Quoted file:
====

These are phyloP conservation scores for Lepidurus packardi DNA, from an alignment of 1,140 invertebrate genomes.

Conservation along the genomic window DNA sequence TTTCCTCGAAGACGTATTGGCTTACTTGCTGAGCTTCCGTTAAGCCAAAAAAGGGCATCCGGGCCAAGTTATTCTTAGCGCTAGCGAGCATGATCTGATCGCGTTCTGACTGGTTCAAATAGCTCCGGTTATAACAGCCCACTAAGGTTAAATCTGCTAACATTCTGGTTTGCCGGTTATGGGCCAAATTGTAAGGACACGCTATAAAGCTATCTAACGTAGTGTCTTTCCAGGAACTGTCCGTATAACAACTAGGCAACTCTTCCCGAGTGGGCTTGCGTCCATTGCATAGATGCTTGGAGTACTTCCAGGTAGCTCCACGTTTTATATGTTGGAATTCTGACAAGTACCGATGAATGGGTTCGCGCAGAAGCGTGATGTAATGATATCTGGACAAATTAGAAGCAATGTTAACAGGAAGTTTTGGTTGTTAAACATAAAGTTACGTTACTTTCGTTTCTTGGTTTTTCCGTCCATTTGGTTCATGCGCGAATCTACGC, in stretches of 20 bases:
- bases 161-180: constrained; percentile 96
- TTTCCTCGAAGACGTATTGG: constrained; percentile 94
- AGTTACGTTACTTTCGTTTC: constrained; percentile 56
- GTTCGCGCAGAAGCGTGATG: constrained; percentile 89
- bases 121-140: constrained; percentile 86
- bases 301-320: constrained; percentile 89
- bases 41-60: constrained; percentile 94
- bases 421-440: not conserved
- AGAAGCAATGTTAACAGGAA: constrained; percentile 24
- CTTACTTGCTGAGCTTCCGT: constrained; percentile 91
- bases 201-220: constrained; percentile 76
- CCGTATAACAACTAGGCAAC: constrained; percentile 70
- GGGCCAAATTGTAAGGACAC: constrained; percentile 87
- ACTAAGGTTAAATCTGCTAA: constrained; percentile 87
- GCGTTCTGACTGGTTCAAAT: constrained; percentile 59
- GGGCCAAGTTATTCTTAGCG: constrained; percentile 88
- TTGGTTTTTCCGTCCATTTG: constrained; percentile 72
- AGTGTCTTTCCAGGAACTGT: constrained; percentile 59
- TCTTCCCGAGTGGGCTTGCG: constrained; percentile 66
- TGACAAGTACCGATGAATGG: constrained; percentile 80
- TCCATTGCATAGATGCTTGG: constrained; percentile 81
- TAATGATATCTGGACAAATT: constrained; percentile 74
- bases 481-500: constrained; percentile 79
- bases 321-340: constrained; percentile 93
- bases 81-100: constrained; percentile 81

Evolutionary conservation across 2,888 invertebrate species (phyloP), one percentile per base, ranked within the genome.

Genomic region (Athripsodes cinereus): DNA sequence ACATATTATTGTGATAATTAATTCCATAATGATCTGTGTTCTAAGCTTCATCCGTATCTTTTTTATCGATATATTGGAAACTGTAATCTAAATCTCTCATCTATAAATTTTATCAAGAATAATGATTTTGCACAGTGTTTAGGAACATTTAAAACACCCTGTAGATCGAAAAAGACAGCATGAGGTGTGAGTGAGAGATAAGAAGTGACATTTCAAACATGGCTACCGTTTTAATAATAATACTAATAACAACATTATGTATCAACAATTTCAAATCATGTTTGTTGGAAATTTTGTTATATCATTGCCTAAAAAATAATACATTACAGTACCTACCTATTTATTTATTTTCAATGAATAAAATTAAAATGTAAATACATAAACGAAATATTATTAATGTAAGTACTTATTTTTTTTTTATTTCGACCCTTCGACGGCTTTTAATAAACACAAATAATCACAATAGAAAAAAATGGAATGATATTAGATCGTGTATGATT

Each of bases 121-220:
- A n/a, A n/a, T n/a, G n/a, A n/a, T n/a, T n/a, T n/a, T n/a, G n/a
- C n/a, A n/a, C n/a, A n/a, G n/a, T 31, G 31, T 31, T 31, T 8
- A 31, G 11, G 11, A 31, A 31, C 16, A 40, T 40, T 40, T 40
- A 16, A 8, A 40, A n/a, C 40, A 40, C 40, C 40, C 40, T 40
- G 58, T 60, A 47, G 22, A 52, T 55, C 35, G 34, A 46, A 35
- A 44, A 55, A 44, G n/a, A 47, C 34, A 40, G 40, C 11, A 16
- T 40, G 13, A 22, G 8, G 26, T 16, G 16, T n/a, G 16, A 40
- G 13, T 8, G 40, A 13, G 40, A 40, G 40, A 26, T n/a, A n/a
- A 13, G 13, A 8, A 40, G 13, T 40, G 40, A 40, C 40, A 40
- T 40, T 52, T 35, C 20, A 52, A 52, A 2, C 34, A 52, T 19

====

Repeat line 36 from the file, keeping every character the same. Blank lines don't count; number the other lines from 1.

- A 44, A 55, A 44, G n/a, A 47, C 34, A 40, G 40, C 11, A 16